Monday, October 31, 2011

Cemetery Clean Up

Genealogists love cemeteries! We love to walk around them and read the inscriptions. We love to find our ancestors. We enjoy taking photos of markers for people out of town. We even like to clean up old cemeteries.
 Recently a couple of us spent several hours doing just that. We pulled weeds; we raked leaves and generally made a small, little known burial area clean and presentable.
 The burial ground is the Santa Barbara County Hospital Cemetery; sometimes know as Potter's Field. You can read more about it on our website and click on County Hospital Cemetery Register.
 There is also a book compiled by one of our society members, Michel Nellis, detailing the history and genealogy of the 100 or so souls buried there.  Visit the Sahyun Library to view the book.

Monday, October 24, 2011

Family History Month Open House at the Sahyun

The Sahyun Open House
Saturday and Sunday, October 22 and 23, the Sahyun Library was open to the public.  Several classes were held attracting non-members as well as members. There were beginner classes on Saturday and Sunday with Cari Thomas, and  a class on Sunday called, "The Road Less Traveled," taught by Bonnie Raskin, on finding those elusive ancestors.

The scanning booth was open for the public to bring their documents and photos to be scanned by Rosa Avolio and Dorothy Oksner. Flash drives were available for purchase to store those photos on to take home.

The next classes during the month of October will be conducted on:
1.  October 25, 10-12 noon.  Ancestry's MyCanvas. Learn how to produce a genealogy book using MyCanvas. Bring a laptop and try it. Instructor - Diane Sylvester. Prior registration is required to determine classroom set up.

2.  October 26 2-3 PM. Castle Garden: History and Research. Predecessor to Ellis Island. Learn about the history and how to research your family using the Castle Garden website. Instructor - Bob Lynn. Prior registration is required to determine classroom set up and handouts.

3. October 27, 1-3 PM. Introduction to the New Computer Lab with Emphasis on Ancestry Library Edition (no longer available at the Public Library). Learn to navigate the Library Edition where answers await everyone inside more than 7000 available databases like censuses, vital records, immigration records, military records, court and legal documents, photos, maps, and much more. Instructor - Rosa Avolio.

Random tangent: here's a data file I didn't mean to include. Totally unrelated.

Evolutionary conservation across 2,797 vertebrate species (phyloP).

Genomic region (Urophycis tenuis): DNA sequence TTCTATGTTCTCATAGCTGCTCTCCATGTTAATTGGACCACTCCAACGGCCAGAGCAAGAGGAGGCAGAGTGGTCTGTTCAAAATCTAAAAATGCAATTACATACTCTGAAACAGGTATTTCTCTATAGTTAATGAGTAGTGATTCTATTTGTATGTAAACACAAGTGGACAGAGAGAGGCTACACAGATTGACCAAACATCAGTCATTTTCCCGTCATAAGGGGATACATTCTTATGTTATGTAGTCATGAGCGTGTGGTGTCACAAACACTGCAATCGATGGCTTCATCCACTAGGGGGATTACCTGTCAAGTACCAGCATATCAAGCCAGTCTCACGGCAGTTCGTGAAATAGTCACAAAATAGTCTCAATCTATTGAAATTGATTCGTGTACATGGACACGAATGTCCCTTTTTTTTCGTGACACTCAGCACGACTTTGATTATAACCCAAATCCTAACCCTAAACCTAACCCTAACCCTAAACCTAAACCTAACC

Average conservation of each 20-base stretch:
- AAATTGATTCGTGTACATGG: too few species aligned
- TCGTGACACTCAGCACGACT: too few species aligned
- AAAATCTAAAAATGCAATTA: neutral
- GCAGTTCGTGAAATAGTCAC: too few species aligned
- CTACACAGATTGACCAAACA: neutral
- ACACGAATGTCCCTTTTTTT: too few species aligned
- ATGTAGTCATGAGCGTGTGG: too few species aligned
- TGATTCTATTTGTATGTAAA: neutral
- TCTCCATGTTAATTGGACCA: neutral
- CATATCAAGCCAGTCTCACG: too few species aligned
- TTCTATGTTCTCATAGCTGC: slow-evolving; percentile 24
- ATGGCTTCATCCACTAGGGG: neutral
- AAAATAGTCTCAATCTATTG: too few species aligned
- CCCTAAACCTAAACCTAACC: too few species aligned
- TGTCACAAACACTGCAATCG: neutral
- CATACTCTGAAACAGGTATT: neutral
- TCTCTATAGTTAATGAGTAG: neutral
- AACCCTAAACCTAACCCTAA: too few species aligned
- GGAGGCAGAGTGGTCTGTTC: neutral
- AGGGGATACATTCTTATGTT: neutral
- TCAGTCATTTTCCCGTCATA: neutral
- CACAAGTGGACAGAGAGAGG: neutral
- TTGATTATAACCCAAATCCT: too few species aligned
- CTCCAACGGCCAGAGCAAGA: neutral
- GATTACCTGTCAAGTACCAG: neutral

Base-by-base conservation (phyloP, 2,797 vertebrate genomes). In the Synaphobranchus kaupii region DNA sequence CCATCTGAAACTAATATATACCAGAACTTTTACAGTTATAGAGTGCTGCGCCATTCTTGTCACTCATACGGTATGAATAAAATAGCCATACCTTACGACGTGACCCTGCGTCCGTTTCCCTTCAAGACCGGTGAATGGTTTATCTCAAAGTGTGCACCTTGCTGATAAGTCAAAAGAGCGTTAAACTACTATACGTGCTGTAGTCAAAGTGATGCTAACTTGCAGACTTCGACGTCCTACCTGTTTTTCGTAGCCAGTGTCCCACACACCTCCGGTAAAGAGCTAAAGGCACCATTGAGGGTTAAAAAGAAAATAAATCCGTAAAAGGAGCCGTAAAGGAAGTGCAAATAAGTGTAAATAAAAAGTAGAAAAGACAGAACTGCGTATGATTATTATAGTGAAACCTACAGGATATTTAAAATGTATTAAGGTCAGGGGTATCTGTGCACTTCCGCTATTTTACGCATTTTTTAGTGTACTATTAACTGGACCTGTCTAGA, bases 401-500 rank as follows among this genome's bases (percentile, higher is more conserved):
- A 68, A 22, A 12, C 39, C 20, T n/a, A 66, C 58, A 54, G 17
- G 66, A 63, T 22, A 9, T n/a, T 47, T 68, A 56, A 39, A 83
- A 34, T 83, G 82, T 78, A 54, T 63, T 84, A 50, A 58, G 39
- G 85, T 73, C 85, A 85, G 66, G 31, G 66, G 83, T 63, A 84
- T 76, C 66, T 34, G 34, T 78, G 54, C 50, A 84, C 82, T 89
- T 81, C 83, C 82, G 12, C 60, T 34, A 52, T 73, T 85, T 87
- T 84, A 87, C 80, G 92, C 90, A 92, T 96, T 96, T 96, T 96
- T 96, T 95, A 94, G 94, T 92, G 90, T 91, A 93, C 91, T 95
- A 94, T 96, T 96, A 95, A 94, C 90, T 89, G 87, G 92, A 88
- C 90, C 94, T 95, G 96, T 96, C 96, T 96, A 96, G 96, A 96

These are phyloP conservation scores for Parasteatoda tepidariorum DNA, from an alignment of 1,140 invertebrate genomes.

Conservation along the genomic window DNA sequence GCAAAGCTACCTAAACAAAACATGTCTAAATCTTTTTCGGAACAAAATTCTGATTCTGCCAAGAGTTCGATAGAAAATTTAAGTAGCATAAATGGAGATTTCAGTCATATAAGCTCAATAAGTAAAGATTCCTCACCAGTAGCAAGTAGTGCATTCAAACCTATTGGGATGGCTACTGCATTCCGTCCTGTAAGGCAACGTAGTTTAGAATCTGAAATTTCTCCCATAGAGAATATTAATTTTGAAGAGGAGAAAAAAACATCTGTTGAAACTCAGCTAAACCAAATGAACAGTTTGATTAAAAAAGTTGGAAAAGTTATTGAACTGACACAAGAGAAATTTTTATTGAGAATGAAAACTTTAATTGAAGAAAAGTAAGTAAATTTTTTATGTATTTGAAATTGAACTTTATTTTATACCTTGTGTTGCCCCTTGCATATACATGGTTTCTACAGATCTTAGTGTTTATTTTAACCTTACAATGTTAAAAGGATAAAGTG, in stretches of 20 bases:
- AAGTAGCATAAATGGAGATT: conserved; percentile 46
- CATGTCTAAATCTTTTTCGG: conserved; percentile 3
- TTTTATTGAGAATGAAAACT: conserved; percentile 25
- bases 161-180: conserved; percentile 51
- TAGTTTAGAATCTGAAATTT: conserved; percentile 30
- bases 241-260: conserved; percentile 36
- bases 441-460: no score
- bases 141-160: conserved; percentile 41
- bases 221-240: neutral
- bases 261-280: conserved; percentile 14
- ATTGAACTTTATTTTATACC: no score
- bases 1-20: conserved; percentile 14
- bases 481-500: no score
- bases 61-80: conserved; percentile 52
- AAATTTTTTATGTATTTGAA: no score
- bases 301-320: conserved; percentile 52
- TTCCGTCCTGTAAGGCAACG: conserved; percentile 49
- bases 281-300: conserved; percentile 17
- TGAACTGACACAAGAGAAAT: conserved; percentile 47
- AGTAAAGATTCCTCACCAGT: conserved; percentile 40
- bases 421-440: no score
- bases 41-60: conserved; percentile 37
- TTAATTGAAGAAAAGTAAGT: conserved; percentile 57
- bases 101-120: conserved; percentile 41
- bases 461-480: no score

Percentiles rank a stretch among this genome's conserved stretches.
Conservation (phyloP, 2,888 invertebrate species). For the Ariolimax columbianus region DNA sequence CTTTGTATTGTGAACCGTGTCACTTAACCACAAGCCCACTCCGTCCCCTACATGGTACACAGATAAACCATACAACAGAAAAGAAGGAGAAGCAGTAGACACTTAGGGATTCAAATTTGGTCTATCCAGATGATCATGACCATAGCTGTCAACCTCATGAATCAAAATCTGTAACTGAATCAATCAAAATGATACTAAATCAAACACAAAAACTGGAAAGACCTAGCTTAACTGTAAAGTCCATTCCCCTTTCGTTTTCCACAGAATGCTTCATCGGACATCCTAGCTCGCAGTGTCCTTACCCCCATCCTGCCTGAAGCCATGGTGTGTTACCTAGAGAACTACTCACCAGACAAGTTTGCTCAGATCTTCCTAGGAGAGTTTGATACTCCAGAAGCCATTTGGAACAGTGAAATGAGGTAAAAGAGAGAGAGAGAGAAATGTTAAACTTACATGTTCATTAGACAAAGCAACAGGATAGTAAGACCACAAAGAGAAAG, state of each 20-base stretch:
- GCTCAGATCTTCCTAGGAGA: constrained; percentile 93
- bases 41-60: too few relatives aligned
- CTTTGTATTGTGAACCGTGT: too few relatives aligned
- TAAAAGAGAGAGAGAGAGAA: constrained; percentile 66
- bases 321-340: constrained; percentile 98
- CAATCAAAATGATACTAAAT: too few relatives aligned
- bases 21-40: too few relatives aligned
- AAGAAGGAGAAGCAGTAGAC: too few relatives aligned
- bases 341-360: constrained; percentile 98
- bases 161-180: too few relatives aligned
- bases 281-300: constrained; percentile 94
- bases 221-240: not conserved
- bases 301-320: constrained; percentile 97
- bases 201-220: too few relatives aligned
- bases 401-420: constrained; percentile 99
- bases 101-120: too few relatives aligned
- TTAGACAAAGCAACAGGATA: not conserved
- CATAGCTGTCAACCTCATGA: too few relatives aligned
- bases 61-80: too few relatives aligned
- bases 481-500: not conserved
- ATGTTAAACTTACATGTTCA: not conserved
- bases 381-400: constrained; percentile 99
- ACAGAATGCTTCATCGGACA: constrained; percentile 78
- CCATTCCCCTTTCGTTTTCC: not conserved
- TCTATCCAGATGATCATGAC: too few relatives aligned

Contact for more information on classes and events.

Thursday, October 6, 2011

Lompoc Valley Historical Society to Digitize Old Newspapers

October 6, 2011 on Page A5:

The Lompoc Valley Historical Society wants to make sure future generations have access to newspapers of the city's past. The society is now trying to raise $7,200 to microfilm and digitize some 9,400 pages of century-old newspapers -- some published only 20 years after the city incorporated in 1888.
One newspaper was known as The Lompoc Journal, or People's Journal, and was published 1908-18, according to Karen Paaske, the society's president. The other paper is the Lompoc Review, published 1919-21.
Microfilming will make them available to patrons of the library before they disintegrate, Ms. Paaske said.
"They are the only ones in existence, so far as we know, and are deteriorating with use and age," said Myra Manfrina, a Lompoc historian. "If they were microfilmed, the public could be free to use them for research, while the original papers could be put aside to be preserved."
The microfilm cost is $4,500. The society would also like to raise $2,700 to digitize the volumes of papers.
Once that is done, the California Digital Newspaper Collection, based at the University of California at Riverside, will add the papers -- free of charge -- to its searchable online collection. That collection is searchable through the collection's website,, and the Library of Congress.
Donations are tax deductible and may be sent to the Lompoc Valley Historical Society, P.O. Box 88, Lompoc 93438. For more information, email or call 735-4626.

Tuesday, September 6, 2011

Back to School!

Summer’s Over – Back to School!

Labor Day traditionally marks the end of summer.  Now that Labor Day has passed, it’s time to think about the new “school year" – known to those whose schooldays have passed as the season we get back into genealogy classes and workshops.

Santa Barbara County Genealogical Society has put together over 25 workshops in October, to celebrate Family History Month and the completion of the renovated and expanded Sahyun Genealogical Research Library. 

Check out the sessions and register soon...class sizes are limited. 

Sample workshops beginning October 1 include:
  • Researching in New York City